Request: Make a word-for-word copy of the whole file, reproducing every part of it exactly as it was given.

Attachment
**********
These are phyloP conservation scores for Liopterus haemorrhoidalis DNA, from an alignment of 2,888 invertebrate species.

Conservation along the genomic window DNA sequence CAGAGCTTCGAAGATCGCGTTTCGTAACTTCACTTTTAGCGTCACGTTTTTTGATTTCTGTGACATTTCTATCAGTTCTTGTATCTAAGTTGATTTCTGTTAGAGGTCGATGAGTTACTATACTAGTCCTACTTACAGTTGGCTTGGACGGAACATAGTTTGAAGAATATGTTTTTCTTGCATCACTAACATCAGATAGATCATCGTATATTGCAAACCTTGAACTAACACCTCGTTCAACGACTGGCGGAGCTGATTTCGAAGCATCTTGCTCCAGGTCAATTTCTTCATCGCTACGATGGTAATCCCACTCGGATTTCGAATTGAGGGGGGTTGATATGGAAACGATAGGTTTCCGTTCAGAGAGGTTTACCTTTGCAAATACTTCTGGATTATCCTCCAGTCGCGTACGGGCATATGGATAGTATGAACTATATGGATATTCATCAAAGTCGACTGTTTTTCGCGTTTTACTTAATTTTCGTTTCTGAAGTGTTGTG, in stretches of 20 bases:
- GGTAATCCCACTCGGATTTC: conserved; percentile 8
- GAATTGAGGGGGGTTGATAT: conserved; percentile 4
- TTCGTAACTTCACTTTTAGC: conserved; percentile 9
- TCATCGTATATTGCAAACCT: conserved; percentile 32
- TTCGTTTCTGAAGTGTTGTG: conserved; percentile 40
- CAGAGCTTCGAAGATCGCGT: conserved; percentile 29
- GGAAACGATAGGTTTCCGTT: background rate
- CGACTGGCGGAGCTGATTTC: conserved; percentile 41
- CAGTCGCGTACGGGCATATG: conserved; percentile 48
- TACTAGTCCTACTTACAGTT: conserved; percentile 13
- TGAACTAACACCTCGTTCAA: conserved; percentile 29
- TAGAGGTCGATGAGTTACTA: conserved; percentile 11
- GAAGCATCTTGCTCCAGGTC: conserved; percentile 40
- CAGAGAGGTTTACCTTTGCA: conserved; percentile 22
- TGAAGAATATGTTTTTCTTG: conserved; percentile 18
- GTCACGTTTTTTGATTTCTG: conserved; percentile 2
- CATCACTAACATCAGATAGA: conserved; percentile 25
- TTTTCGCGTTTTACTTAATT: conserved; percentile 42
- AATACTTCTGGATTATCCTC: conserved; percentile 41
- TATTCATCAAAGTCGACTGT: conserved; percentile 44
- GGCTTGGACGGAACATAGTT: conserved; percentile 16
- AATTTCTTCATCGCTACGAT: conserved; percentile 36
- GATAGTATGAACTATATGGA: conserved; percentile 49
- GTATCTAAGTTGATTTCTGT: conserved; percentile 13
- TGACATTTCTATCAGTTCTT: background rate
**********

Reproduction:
These are phyloP conservation scores for Liopterus haemorrhoidalis DNA, from an alignment of 2,888 invertebrate species.

Conservation along the genomic window DNA sequence CAGAGCTTCGAAGATCGCGTTTCGTAACTTCACTTTTAGCGTCACGTTTTTTGATTTCTGTGACATTTCTATCAGTTCTTGTATCTAAGTTGATTTCTGTTAGAGGTCGATGAGTTACTATACTAGTCCTACTTACAGTTGGCTTGGACGGAACATAGTTTGAAGAATATGTTTTTCTTGCATCACTAACATCAGATAGATCATCGTATATTGCAAACCTTGAACTAACACCTCGTTCAACGACTGGCGGAGCTGATTTCGAAGCATCTTGCTCCAGGTCAATTTCTTCATCGCTACGATGGTAATCCCACTCGGATTTCGAATTGAGGGGGGTTGATATGGAAACGATAGGTTTCCGTTCAGAGAGGTTTACCTTTGCAAATACTTCTGGATTATCCTCCAGTCGCGTACGGGCATATGGATAGTATGAACTATATGGATATTCATCAAAGTCGACTGTTTTTCGCGTTTTACTTAATTTTCGTTTCTGAAGTGTTGTG, in stretches of 20 bases:
- GGTAATCCCACTCGGATTTC: conserved; percentile 8
- GAATTGAGGGGGGTTGATAT: conserved; percentile 4
- TTCGTAACTTCACTTTTAGC: conserved; percentile 9
- TCATCGTATATTGCAAACCT: conserved; percentile 32
- TTCGTTTCTGAAGTGTTGTG: conserved; percentile 40
- CAGAGCTTCGAAGATCGCGT: conserved; percentile 29
- GGAAACGATAGGTTTCCGTT: background rate
- CGACTGGCGGAGCTGATTTC: conserved; percentile 41
- CAGTCGCGTACGGGCATATG: conserved; percentile 48
- TACTAGTCCTACTTACAGTT: conserved; percentile 13
- TGAACTAACACCTCGTTCAA: conserved; percentile 29
- TAGAGGTCGATGAGTTACTA: conserved; percentile 11
- GAAGCATCTTGCTCCAGGTC: conserved; percentile 40
- CAGAGAGGTTTACCTTTGCA: conserved; percentile 22
- TGAAGAATATGTTTTTCTTG: conserved; percentile 18
- GTCACGTTTTTTGATTTCTG: conserved; percentile 2
- CATCACTAACATCAGATAGA: conserved; percentile 25
- TTTTCGCGTTTTACTTAATT: conserved; percentile 42
- AATACTTCTGGATTATCCTC: conserved; percentile 41
- TATTCATCAAAGTCGACTGT: conserved; percentile 44
- GGCTTGGACGGAACATAGTT: conserved; percentile 16
- AATTTCTTCATCGCTACGAT: conserved; percentile 36
- GATAGTATGAACTATATGGA: conserved; percentile 49
- GTATCTAAGTTGATTTCTGT: conserved; percentile 13
- TGACATTTCTATCAGTTCTT: background rate